The Align JV made up of Bouygues, Sir Robert McAlpine and VolkerFitzpatrick has started work on the construction of the UK’s longest railway bridge, with the sinking of 292 piles for the Colne Valley Viaduct.
The viaduct, which will carry the HS2 high-speed rail line for 3.4km across a series of lakes and waterways on the north west outskirts of London. It will be almost a kilometre longer than the Forth Rail Bridge.
Some spans of the viaduct will be up to 80m long, carrying the railway around 10m above the surface of the lakes, River Colne and Grand Union Canal.
The structure will be supported by 56 piers, with the widest spans reserved for where the viaduct crosses the lakes, and narrower spans for the approaches.
On top of each group of piles – some of which will go up to 55m into the ground – a concrete pile cap will support the pier, which will in turn support the 6,000 tonne weight of the bridge structure above. Instead of hammering the piles into the ground, holes will be bored before being backfilled to create the pile.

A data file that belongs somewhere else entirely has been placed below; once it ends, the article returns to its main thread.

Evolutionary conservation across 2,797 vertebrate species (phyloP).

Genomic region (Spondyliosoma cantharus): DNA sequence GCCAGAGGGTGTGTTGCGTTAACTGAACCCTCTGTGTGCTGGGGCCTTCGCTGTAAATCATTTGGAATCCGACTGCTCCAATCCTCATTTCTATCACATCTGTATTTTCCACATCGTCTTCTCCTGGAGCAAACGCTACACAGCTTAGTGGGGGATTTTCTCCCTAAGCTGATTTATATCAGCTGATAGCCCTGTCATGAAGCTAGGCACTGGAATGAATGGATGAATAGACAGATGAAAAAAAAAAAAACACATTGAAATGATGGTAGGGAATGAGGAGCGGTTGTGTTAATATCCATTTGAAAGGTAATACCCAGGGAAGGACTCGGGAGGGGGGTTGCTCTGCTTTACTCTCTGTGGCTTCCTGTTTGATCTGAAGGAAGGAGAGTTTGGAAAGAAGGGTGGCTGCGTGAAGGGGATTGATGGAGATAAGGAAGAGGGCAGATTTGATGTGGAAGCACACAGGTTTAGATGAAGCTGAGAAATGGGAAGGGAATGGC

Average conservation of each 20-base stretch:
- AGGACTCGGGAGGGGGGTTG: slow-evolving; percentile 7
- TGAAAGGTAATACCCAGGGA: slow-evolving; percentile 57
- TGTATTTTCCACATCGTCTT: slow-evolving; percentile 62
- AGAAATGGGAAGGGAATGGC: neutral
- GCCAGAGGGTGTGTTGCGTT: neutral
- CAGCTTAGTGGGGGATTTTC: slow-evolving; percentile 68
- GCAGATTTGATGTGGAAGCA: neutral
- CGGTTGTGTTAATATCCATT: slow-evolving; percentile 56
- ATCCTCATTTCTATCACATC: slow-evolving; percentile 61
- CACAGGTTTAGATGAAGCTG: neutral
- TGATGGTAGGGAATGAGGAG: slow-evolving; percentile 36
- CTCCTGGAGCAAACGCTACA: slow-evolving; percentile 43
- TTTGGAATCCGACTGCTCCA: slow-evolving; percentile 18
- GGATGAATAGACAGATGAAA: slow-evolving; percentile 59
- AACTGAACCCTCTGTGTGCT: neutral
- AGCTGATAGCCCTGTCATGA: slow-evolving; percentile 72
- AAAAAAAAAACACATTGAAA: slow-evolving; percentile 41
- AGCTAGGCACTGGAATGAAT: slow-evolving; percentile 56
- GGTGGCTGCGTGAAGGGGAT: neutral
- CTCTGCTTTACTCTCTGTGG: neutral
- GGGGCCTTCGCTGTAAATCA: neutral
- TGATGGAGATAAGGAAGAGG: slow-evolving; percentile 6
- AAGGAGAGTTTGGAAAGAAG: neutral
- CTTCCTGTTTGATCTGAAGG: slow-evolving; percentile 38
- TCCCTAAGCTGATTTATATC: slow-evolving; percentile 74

The main deck of the viaduct will be built in sections at a temporary factory nearby before being assembled from north to south.
A programme of test piling has already been completed with engineers sinking 12 piles at two locations with geological and structural data from these tests fed back into the design of the viaduct. This has resulted in a 10%-15% reduction in the depth of the piles and associated time and cost savings.
Align project director Daniel Altier said: “I have no doubt that the viaduct will become one of, if not the most striking element of HS2 phase 1 once complete. The way it will be constructed is going to be equally fascinating for engineers young and old. The sections for the deck will be fabricated at our main construction site to the west of London just inside the M25, and using a huge launching girder, the deck will be formed from north to south, along the line of the route, thereby keeping unnecessary construction traffic off the roads.”
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